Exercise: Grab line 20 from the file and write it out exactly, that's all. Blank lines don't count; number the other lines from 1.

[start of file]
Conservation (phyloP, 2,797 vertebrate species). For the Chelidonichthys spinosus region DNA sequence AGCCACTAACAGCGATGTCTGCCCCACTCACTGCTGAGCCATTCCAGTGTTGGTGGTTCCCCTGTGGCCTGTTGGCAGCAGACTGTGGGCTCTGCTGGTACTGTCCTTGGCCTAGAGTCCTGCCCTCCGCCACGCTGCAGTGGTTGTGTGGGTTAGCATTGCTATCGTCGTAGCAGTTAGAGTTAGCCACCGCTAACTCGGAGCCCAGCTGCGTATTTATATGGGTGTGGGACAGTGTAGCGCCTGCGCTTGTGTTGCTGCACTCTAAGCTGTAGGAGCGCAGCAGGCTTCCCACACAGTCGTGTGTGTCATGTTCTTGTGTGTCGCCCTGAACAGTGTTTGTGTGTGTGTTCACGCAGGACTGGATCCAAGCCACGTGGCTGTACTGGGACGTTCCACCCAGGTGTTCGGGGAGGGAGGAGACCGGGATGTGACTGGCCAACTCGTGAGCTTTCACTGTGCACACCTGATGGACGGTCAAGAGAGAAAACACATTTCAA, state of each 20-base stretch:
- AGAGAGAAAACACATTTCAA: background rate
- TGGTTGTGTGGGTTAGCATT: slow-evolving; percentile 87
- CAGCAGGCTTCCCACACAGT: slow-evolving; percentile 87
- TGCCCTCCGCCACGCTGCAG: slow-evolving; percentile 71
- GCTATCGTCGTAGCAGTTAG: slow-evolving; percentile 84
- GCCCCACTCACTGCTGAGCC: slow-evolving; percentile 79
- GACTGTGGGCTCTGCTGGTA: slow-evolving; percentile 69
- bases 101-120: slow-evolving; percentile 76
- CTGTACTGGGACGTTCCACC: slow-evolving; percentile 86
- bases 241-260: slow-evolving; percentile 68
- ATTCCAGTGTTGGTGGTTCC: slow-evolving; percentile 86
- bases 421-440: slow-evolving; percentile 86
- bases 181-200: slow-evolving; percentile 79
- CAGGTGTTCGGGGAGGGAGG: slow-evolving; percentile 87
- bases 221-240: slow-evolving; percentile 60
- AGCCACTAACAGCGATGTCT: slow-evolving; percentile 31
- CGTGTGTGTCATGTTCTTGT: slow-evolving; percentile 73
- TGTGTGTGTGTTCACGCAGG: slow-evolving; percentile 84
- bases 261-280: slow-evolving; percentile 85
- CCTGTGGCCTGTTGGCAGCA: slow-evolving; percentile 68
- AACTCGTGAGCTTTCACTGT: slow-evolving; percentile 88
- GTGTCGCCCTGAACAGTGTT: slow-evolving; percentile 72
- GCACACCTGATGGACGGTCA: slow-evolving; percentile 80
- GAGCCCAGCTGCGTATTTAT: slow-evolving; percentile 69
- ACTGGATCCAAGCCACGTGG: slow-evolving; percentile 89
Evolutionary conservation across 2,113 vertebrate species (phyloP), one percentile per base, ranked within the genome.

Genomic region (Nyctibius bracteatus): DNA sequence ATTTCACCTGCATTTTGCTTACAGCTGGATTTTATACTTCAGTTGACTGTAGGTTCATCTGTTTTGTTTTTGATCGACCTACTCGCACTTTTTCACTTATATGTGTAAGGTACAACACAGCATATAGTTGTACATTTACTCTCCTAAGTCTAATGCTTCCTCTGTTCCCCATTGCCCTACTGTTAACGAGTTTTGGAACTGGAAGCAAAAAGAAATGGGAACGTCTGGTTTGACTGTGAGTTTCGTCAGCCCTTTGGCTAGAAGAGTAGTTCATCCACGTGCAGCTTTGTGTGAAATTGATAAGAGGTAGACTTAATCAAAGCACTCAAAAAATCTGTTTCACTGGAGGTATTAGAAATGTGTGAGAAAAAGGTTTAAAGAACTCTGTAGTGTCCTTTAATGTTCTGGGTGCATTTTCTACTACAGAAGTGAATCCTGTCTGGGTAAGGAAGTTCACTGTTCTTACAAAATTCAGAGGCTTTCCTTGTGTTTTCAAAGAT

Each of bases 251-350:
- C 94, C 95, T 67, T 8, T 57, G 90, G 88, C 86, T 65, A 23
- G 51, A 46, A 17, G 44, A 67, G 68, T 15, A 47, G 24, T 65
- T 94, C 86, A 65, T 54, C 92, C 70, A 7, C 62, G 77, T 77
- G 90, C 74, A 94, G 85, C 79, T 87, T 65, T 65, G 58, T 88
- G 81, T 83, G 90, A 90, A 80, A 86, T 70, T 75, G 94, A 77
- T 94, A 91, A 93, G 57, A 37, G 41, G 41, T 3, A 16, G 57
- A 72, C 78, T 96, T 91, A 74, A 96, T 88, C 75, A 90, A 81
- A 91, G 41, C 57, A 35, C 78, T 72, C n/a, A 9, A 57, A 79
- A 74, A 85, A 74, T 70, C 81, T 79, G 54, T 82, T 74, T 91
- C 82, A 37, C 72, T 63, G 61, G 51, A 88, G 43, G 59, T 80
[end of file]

- bases 261-280: slow-evolving; percentile 85